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The cost of renting - on your mental health

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last updated: 29 May 2016 report a problem

the cost of renting on your mental health

The news this week provided a very telling picture of the UK rental industry with two very different headlines. On the one hand, we saw that ‘landlords enjoy £14bn tax breaks’ and on the other a comment piece in the Guardian entitled ‘Life in cold, damp, rat-infested rental housing is scarring – I know, I’m living it.’

Of course this might be a bit of a simplistic comparison but at The Tenant’s Voice we have some serious concerns about the state of the rental sector – which is why we’re here. What is particularly upsetting about the Comment piece is the way in which the author describes the mental affects of living in substandard rental accommodation. This is something that often gets forgotten in the whole drama of who has what rights, where the money should come from and how to get out of a situation without giving too much to the other side. There can be a physical cost to renting a flat that is damp, cold or dangerous – and that’s much easier to take action over – but what about the mental cost of living in a property that doesn’t have basic facilities, where your clothes never dry properly or that you’re ashamed to bring friends home to?

We all have a horror story of this kind – perhaps you had a landlord who conveniently forgot that you were entitled to exclusive possession and frequently let themselves in. Or maybe your landlord was completely hands off – away travelling, refused to employ a managing agent and left you without heating or hot water for almost three months as a result of being uncontactable. You may have had problems with other tenants in shared housing that your landlord refused to help you deal with, resulting in you constantly living in fear of being verbally – or even physically – attacked in your own home. These are just a few of the experiences that we’ve had at The Tenant’s Voice and we’re sure that you could add to them with your own (feel free to comment below and share) – we see similar problems every day on our forums.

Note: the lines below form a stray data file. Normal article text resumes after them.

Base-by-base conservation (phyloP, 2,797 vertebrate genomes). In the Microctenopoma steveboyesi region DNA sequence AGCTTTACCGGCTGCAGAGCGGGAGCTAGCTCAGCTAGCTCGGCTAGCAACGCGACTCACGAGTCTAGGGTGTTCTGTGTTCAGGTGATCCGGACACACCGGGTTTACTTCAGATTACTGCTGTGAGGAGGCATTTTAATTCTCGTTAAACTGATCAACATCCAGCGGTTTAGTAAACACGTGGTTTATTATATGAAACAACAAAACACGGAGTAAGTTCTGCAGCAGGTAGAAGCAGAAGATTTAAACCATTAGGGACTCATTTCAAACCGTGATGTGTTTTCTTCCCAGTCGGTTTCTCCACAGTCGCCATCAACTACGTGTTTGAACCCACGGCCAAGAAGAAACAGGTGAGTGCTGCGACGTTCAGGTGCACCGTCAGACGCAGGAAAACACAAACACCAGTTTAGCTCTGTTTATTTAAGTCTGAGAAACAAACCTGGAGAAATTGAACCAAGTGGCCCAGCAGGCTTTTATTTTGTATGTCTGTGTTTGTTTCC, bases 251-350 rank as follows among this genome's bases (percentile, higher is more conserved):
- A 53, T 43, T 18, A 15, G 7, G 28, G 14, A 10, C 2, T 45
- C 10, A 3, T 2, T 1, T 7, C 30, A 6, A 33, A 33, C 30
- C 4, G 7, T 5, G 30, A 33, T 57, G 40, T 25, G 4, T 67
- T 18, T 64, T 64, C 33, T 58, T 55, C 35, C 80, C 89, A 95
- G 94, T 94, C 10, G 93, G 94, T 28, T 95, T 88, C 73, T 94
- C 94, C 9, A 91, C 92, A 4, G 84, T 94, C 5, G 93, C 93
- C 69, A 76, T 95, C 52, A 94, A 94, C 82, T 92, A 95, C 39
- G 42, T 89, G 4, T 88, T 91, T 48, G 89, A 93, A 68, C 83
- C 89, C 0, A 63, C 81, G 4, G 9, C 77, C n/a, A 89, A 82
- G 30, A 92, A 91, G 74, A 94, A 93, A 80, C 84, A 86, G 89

In the Comment article, the author taglines his piece with the statement ‘Rogue landlords are raking in £5.6bn a year from unsafe properties,’ something that can be easily backed up by the Shelter Rogue Landlords campaign, which seeks to name and shame those landlords who are making huge profits from substandard properties. While some are obviously worse than others, the lack of proper regulation of the rental sector – in terms of real, tangible action that can be taken by a tenant when a boiler is broken or when walls are covered in mould – is what is allowing those who do behave unprofessionally to get away with it. No one should have to pay to live in a property that makes them feel like a substandard human being and with your help – and The Tenant’s Voice community – we’re certain that we can make a change.

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